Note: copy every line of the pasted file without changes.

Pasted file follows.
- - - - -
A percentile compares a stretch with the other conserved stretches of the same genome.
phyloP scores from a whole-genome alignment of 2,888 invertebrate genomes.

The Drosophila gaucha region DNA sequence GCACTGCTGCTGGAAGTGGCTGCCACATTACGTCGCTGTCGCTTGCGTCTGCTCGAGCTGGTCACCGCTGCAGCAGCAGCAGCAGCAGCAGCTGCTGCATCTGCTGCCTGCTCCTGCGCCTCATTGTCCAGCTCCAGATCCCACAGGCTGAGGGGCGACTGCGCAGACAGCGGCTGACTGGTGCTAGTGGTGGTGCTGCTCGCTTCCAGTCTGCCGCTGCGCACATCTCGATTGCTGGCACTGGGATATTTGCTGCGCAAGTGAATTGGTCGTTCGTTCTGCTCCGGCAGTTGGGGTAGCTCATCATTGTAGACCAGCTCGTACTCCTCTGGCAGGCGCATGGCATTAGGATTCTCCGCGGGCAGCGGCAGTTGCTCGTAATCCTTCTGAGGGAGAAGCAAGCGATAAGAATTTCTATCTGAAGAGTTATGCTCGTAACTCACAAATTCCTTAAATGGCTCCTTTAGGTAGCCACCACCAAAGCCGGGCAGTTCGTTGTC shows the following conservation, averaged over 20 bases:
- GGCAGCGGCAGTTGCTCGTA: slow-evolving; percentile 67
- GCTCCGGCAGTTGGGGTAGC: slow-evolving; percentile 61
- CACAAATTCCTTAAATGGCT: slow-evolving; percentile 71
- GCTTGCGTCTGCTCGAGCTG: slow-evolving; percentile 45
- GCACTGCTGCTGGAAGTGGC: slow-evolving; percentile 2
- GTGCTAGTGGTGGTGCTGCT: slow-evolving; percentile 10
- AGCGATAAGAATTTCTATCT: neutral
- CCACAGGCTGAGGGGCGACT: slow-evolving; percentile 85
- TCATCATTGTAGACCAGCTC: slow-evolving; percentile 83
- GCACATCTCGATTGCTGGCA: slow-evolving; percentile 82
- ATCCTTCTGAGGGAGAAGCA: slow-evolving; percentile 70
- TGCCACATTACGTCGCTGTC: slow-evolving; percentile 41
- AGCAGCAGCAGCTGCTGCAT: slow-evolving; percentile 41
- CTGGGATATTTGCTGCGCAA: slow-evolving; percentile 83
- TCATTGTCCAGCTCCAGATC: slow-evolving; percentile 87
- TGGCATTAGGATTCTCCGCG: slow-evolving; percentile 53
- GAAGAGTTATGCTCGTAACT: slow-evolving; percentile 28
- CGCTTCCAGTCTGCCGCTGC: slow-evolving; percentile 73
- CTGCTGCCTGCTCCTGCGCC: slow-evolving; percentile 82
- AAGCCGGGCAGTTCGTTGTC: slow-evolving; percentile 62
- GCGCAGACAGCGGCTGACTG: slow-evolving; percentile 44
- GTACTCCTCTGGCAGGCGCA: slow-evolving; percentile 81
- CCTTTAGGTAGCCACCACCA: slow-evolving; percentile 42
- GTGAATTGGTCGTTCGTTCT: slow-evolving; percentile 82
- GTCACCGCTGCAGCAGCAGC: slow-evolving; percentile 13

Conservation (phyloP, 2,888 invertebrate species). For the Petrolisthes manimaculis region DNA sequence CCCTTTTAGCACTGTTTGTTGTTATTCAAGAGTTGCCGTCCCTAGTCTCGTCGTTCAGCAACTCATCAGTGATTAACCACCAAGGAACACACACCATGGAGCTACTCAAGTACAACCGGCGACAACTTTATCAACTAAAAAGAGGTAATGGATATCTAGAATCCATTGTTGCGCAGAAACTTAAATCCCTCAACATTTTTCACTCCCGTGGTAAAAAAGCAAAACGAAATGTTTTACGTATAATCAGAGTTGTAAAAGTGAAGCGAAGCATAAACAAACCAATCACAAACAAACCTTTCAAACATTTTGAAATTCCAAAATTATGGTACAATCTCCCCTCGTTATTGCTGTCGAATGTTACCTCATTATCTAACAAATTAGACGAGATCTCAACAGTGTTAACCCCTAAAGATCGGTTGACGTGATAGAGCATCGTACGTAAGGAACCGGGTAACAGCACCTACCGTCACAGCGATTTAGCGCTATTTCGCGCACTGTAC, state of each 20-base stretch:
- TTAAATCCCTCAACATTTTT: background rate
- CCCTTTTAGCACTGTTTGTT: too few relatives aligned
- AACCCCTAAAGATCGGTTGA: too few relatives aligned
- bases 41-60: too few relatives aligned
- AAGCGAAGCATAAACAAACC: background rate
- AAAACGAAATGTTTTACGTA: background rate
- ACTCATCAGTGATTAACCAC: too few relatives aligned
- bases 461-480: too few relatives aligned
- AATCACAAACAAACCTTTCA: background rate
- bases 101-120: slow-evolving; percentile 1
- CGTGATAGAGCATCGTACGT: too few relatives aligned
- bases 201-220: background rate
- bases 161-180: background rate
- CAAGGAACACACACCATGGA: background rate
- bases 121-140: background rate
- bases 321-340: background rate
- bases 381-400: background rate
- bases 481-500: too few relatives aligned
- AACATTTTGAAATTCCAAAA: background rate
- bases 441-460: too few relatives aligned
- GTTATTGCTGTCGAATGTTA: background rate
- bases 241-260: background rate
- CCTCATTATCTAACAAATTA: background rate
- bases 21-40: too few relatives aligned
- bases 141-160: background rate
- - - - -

A percentile compares a stretch with the other conserved stretches of the same genome.
phyloP scores from a whole-genome alignment of 2,888 invertebrate genomes.

The Drosophila gaucha region DNA sequence GCACTGCTGCTGGAAGTGGCTGCCACATTACGTCGCTGTCGCTTGCGTCTGCTCGAGCTGGTCACCGCTGCAGCAGCAGCAGCAGCAGCAGCTGCTGCATCTGCTGCCTGCTCCTGCGCCTCATTGTCCAGCTCCAGATCCCACAGGCTGAGGGGCGACTGCGCAGACAGCGGCTGACTGGTGCTAGTGGTGGTGCTGCTCGCTTCCAGTCTGCCGCTGCGCACATCTCGATTGCTGGCACTGGGATATTTGCTGCGCAAGTGAATTGGTCGTTCGTTCTGCTCCGGCAGTTGGGGTAGCTCATCATTGTAGACCAGCTCGTACTCCTCTGGCAGGCGCATGGCATTAGGATTCTCCGCGGGCAGCGGCAGTTGCTCGTAATCCTTCTGAGGGAGAAGCAAGCGATAAGAATTTCTATCTGAAGAGTTATGCTCGTAACTCACAAATTCCTTAAATGGCTCCTTTAGGTAGCCACCACCAAAGCCGGGCAGTTCGTTGTC shows the following conservation, averaged over 20 bases:
- GGCAGCGGCAGTTGCTCGTA: slow-evolving; percentile 67
- GCTCCGGCAGTTGGGGTAGC: slow-evolving; percentile 61
- CACAAATTCCTTAAATGGCT: slow-evolving; percentile 71
- GCTTGCGTCTGCTCGAGCTG: slow-evolving; percentile 45
- GCACTGCTGCTGGAAGTGGC: slow-evolving; percentile 2
- GTGCTAGTGGTGGTGCTGCT: slow-evolving; percentile 10
- AGCGATAAGAATTTCTATCT: neutral
- CCACAGGCTGAGGGGCGACT: slow-evolving; percentile 85
- TCATCATTGTAGACCAGCTC: slow-evolving; percentile 83
- GCACATCTCGATTGCTGGCA: slow-evolving; percentile 82
- ATCCTTCTGAGGGAGAAGCA: slow-evolving; percentile 70
- TGCCACATTACGTCGCTGTC: slow-evolving; percentile 41
- AGCAGCAGCAGCTGCTGCAT: slow-evolving; percentile 41
- CTGGGATATTTGCTGCGCAA: slow-evolving; percentile 83
- TCATTGTCCAGCTCCAGATC: slow-evolving; percentile 87
- TGGCATTAGGATTCTCCGCG: slow-evolving; percentile 53
- GAAGAGTTATGCTCGTAACT: slow-evolving; percentile 28
- CGCTTCCAGTCTGCCGCTGC: slow-evolving; percentile 73
- CTGCTGCCTGCTCCTGCGCC: slow-evolving; percentile 82
- AAGCCGGGCAGTTCGTTGTC: slow-evolving; percentile 62
- GCGCAGACAGCGGCTGACTG: slow-evolving; percentile 44
- GTACTCCTCTGGCAGGCGCA: slow-evolving; percentile 81
- CCTTTAGGTAGCCACCACCA: slow-evolving; percentile 42
- GTGAATTGGTCGTTCGTTCT: slow-evolving; percentile 82
- GTCACCGCTGCAGCAGCAGC: slow-evolving; percentile 13

Conservation (phyloP, 2,888 invertebrate species). For the Petrolisthes manimaculis region DNA sequence CCCTTTTAGCACTGTTTGTTGTTATTCAAGAGTTGCCGTCCCTAGTCTCGTCGTTCAGCAACTCATCAGTGATTAACCACCAAGGAACACACACCATGGAGCTACTCAAGTACAACCGGCGACAACTTTATCAACTAAAAAGAGGTAATGGATATCTAGAATCCATTGTTGCGCAGAAACTTAAATCCCTCAACATTTTTCACTCCCGTGGTAAAAAAGCAAAACGAAATGTTTTACGTATAATCAGAGTTGTAAAAGTGAAGCGAAGCATAAACAAACCAATCACAAACAAACCTTTCAAACATTTTGAAATTCCAAAATTATGGTACAATCTCCCCTCGTTATTGCTGTCGAATGTTACCTCATTATCTAACAAATTAGACGAGATCTCAACAGTGTTAACCCCTAAAGATCGGTTGACGTGATAGAGCATCGTACGTAAGGAACCGGGTAACAGCACCTACCGTCACAGCGATTTAGCGCTATTTCGCGCACTGTAC, state of each 20-base stretch:
- TTAAATCCCTCAACATTTTT: background rate
- CCCTTTTAGCACTGTTTGTT: too few relatives aligned
- AACCCCTAAAGATCGGTTGA: too few relatives aligned
- bases 41-60: too few relatives aligned
- AAGCGAAGCATAAACAAACC: background rate
- AAAACGAAATGTTTTACGTA: background rate
- ACTCATCAGTGATTAACCAC: too few relatives aligned
- bases 461-480: too few relatives aligned
- AATCACAAACAAACCTTTCA: background rate
- bases 101-120: slow-evolving; percentile 1
- CGTGATAGAGCATCGTACGT: too few relatives aligned
- bases 201-220: background rate
- bases 161-180: background rate
- CAAGGAACACACACCATGGA: background rate
- bases 121-140: background rate
- bases 321-340: background rate
- bases 381-400: background rate
- bases 481-500: too few relatives aligned
- AACATTTTGAAATTCCAAAA: background rate
- bases 441-460: too few relatives aligned
- GTTATTGCTGTCGAATGTTA: background rate
- bases 241-260: background rate
- CCTCATTATCTAACAAATTA: background rate
- bases 21-40: too few relatives aligned
- bases 141-160: background rate